Renewable Resources: Ikebana
+ Bamboo Connect Heart with Soul
By: Louise Glickman
Photos and Ikebana by Patti Quinn Hill
It’s elemental to environmental artist Carol Stangler that the earth provides the needs of the universe and humans. Her life has been dedicated to appreciating natural growing materials and to protecting our earth’s treasures through environmental activism. Her study of Eastern religions brought her naturally to looking at plant materials through an artist’s eyes to create fine craft: basketry first, then sculpture, stick furniture and accessories for the home and, more recently, dry stack stone walls for stream bank remediation.
Hand-in-glove, Stangler tilled the earth from early childhood with her father, a grower and landscape designer in upstate New York. Thus, her life-long love of gardens and their bounty was born. But it is her art, nurtured through a strong line of craftswomen that brought life’s rewards of sustaining oneself through hard work and creative talents. Stangler’s grandmother braided amazing rugs that today grace her intimate stone-clad cottage in Montford. Her mother’s craft, sewing, has manifested in her appreciation of fabrics and textures found in the small handmade objects adorning her shelves and reflecting her lifestyle and interests. This unique combination of forces opened her eyes to the possibilities that have today combined the permanence of bamboo with the ephemeral nature of Japanese flower design, ikebana.
Her adventures with bamboo and her love of ikebana, a new practice for Stangler, were initially nurtured in travels to Japan over twenty years ago. Through her friendship with a Japanese Buddhist monk Konomo Utzumi and a subsequent trip to his country with other environmental activists, she learned the techniques and obtained the basic tools that allowed her to fashion bamboo into functional forms for daily use. In Japan, ikebana first stirred within her, but it would take several decades of traveling and teaching to actively engage in ikebana lessons with local sensei Terri Ellis Todd. Stangler was intrigued by ikebana as an art form. Having known only the ubiquitous American FTD style of flower arranging—a tight, dense, round bouquet of blooms stuck in a tall, upright vase—Japanese flower design techniques offered a welcome respite with its strong architectural lines and open areas of negative space.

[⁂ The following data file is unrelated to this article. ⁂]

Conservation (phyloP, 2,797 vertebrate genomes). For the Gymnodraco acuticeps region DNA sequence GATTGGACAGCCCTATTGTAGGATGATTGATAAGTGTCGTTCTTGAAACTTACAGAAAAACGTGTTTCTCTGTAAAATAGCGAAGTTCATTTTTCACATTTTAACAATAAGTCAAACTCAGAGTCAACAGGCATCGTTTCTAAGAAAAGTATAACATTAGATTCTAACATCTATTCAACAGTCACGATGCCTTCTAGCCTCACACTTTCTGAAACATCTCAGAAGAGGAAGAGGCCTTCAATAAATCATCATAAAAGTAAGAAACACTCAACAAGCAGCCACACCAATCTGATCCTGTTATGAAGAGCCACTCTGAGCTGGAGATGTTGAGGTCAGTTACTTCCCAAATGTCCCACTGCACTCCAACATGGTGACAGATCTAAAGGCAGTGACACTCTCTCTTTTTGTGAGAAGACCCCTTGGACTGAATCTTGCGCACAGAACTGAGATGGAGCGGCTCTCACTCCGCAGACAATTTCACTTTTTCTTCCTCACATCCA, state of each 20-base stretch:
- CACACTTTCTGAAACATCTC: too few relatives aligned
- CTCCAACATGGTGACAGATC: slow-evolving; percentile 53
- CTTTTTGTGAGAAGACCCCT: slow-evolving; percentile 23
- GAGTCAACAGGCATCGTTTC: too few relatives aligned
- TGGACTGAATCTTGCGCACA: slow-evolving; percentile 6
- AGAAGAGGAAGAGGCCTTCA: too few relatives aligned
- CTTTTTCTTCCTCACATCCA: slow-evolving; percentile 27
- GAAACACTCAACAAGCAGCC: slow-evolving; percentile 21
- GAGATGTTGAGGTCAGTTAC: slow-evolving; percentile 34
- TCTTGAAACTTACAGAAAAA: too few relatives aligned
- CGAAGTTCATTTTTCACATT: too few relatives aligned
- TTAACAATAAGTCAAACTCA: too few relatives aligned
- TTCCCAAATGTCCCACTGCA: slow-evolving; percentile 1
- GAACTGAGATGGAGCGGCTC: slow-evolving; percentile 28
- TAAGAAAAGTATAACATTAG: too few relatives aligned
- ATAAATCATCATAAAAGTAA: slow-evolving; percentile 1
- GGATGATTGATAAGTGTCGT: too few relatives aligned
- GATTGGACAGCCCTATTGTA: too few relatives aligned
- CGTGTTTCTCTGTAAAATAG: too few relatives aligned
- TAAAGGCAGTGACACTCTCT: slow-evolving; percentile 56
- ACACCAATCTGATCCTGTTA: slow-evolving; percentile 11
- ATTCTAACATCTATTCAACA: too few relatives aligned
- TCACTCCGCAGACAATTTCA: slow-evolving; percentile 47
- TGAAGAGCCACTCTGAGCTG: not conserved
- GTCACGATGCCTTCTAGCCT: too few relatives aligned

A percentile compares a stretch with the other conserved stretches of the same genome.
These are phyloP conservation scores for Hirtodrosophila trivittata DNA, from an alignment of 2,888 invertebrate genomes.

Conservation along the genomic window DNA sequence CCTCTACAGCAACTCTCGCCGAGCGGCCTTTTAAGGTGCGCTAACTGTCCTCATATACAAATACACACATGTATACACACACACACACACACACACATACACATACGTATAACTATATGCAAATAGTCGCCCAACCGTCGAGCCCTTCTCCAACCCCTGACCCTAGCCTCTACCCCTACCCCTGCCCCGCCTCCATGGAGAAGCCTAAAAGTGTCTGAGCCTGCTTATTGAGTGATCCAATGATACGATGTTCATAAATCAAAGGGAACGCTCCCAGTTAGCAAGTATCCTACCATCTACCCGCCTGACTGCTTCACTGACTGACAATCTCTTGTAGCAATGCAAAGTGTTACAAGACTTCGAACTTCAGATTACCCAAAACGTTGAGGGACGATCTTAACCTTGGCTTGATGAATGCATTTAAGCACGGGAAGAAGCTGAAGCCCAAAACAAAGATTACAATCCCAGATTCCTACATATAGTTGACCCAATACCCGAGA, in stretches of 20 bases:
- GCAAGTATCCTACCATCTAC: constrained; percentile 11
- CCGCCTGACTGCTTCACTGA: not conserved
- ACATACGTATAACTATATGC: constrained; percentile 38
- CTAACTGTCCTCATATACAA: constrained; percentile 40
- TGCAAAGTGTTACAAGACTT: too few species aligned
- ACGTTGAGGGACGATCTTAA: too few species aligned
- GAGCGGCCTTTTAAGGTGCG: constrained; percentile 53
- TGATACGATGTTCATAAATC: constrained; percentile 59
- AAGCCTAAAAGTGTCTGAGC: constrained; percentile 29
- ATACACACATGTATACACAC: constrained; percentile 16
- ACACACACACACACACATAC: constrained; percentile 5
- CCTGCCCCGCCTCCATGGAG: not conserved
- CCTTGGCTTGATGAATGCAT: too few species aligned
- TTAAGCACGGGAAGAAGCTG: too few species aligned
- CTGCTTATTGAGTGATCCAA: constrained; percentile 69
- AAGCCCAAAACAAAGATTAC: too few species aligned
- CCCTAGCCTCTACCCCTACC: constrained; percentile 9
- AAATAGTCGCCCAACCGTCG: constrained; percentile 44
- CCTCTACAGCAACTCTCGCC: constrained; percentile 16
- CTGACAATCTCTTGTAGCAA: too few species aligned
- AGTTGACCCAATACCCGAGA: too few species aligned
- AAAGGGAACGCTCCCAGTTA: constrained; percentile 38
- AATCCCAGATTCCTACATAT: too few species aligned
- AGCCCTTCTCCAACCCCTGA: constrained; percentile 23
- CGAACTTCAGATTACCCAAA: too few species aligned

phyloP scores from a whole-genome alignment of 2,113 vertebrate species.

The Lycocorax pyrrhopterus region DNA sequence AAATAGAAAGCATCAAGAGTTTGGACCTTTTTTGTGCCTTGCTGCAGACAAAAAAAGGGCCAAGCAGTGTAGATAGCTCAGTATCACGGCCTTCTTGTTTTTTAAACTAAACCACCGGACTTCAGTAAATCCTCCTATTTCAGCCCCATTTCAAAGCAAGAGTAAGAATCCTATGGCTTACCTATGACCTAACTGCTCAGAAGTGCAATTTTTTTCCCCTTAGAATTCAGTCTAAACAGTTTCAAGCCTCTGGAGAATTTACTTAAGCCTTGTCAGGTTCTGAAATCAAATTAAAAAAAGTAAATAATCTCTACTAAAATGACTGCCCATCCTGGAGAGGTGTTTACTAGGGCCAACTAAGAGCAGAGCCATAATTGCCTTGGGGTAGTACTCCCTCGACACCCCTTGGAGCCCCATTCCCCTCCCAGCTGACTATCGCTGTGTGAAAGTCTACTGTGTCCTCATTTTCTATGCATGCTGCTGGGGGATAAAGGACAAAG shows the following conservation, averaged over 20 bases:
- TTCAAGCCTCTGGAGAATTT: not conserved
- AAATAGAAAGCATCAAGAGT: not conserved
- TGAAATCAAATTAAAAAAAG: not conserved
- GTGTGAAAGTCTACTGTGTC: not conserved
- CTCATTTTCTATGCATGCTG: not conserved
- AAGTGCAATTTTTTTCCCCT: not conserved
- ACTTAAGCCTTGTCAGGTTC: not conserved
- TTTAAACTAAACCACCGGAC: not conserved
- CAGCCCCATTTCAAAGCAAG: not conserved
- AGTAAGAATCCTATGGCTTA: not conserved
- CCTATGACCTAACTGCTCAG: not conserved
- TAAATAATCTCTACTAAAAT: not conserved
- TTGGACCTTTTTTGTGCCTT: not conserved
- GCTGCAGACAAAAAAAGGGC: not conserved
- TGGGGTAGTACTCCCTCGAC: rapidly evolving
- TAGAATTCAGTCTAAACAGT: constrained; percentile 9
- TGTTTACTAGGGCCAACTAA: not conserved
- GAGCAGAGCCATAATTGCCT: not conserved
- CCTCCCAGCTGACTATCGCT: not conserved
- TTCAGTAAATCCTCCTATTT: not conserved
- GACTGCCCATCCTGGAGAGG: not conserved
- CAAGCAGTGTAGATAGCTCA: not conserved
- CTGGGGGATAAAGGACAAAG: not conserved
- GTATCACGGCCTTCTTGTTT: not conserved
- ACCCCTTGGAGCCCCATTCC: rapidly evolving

An ancient art, ikebana began with sixth-century priests offering flowers to Buddha and today includes a number of schools that apply variations in form and design to their artistic expression. Stangler feels challenged by ikebana in a good way. In the Japanese traditions, the lessons are structured and precise. Among other qualities, the art form teaches designers to change their focus from just looking at flowers in bloom to studying the whole plant— observing the natural way it grows, the shape and subtle colors of its foliage, the possibility of its stems as line material.
For Stangler, combining ikebana with bamboo also evokes the partnering of spiritual practice with daily living. Studying Kundalini yoga and meditation with Guru Maharaji in her early twenties, and later Zen Buddhism, she approached life and art simply, creating her sculptural basketry with simple tools, clippers, and nature’s bountiful kudzu and other vines. She built a career combining classroom teaching with community and commercial art endeavors.
It was meant to be that Stangler discovered groves of bamboo near a slow-moving river in Georgia and held it in her mind for almost ten years before ideas immerged as to how she could best incorporate its beauty into her work. Impressed by bamboo’s vibrant, tall culms reaching for the sun and its boundless energy, she worked with community volunteers to create the Earthball (10-foot diameter) for the City of Atlanta’s Earthday 1990 celebration. Her tool of choice became a crude bamboo-cutting device that split the bamboo culms, allowing them to be bent into a magical, spherical framework.